Thursday, September 29, 2011

Let's go back to the fountain pen

I love my Emacs (and org-mode), but there is something else about my fountain-pen. My fountain-pen is excellent for doodling and doing creative thinking. I guess the personality and non-uniformity of the handwriting adds a lot to the thinking process. Or maybe it is that handwriting requires more hand-eye coordination, or is more relaxing than typing. We are wired as analog and may process/control analog things better. I don't know what that special thing is. But for a task that requires deep thinking, I first hack at it with my pen and then move to Emacs to edit the text and digitally save/archive the text.

They should produce a tablet with a natural (high resolution, comfortable) pen input. That would save me a lot of time from having to type my writing to make it digitally available. I tried some tablets, and I was not happy with their pen support. I would be a loyal customer for an iPad like tablet with natural pen input. It could be a specialized device, it doesn't have to be a tablet-computer. I will just be happy to write on it naturally, and read papers, browse web.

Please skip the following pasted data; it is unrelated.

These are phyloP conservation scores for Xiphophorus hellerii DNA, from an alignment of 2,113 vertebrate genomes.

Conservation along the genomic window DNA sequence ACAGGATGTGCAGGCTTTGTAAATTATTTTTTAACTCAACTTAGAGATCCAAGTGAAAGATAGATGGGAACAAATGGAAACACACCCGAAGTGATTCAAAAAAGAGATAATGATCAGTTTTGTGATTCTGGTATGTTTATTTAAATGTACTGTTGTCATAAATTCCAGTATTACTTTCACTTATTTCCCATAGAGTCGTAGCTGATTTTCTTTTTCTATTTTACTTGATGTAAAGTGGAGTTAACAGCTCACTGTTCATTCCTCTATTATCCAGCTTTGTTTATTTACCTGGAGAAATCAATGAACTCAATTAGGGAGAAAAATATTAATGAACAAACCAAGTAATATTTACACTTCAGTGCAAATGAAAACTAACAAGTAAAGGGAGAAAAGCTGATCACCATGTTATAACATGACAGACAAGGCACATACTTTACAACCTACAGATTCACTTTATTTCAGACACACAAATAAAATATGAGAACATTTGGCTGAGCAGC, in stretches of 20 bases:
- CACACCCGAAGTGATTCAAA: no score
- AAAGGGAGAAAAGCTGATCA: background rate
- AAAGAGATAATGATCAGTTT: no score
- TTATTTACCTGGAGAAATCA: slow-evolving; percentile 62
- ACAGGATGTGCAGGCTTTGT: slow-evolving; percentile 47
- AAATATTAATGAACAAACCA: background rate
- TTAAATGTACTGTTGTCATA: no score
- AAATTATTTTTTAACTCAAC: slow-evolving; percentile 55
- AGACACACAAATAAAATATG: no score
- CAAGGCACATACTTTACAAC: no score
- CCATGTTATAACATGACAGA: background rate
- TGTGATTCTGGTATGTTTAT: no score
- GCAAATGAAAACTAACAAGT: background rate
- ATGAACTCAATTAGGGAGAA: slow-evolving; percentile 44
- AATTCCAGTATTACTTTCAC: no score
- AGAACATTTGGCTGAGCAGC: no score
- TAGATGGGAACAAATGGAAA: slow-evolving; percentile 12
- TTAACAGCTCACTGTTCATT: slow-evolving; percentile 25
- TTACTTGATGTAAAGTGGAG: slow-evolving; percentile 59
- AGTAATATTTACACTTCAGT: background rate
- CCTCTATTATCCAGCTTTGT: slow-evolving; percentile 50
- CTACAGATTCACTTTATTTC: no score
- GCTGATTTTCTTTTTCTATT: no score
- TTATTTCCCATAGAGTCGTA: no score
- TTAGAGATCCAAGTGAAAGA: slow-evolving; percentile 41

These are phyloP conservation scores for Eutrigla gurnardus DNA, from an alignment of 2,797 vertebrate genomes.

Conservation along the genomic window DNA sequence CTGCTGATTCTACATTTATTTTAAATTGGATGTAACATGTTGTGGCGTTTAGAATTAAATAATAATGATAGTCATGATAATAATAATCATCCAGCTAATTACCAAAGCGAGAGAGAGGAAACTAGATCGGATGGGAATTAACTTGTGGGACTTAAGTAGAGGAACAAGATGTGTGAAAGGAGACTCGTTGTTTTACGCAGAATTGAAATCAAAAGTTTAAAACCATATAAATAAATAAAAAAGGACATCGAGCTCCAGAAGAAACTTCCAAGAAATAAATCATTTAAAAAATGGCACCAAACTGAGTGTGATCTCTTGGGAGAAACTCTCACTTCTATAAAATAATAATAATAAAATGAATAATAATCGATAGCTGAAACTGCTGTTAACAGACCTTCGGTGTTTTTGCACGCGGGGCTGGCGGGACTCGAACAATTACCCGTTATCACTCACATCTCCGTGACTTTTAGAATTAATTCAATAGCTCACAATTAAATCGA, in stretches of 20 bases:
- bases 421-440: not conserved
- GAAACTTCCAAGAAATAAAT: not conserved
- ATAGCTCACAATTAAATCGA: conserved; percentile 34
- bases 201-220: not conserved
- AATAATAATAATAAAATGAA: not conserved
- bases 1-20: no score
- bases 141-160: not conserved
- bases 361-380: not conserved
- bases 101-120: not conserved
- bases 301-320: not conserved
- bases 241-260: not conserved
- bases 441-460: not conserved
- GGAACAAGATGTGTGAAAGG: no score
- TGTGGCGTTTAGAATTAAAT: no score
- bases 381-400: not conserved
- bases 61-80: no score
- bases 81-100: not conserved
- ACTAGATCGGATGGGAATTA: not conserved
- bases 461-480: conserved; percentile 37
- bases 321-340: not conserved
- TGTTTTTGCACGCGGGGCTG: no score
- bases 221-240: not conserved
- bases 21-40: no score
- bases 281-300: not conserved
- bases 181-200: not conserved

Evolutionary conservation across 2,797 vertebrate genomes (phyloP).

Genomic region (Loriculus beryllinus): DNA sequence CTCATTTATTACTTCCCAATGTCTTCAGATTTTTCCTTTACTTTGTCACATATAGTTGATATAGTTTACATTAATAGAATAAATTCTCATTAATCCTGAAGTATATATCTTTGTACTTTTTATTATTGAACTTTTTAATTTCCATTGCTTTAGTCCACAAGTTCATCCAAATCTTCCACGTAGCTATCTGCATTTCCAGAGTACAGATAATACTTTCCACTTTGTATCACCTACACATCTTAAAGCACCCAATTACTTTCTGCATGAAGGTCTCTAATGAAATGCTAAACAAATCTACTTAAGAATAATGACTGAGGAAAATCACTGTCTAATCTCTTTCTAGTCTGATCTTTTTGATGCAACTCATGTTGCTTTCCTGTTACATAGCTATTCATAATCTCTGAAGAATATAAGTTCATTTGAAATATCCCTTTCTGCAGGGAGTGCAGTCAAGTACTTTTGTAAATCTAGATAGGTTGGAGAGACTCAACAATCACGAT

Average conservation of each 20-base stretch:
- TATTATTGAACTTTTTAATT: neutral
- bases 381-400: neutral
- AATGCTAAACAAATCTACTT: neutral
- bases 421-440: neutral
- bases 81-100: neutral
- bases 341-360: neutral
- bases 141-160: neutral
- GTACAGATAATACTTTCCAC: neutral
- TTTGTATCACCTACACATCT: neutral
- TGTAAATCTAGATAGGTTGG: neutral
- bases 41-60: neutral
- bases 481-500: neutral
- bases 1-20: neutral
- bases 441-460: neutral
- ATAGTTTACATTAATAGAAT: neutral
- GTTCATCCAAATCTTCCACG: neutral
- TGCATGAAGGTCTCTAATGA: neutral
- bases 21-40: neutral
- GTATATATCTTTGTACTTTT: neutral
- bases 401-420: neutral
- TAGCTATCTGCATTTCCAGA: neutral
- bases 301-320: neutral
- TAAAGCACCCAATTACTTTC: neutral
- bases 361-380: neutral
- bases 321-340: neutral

1 comment:

Unknown said...

I agree that there is something satisfying about writing something up first using pen and paper, and then distilling a revised version to digital format.

As far as simplifying the process of converting pen-and-paper notes to digital form, you might consider a "smart pen" (Livescribe is one company that makes them). The idea is that it is a special pen -- it still writes ink, but it also produces a digitized version on the fly (provided you use special paper). I haven't used one myself, but some other grad students I know use them for taking notes and seem pretty happy with them.

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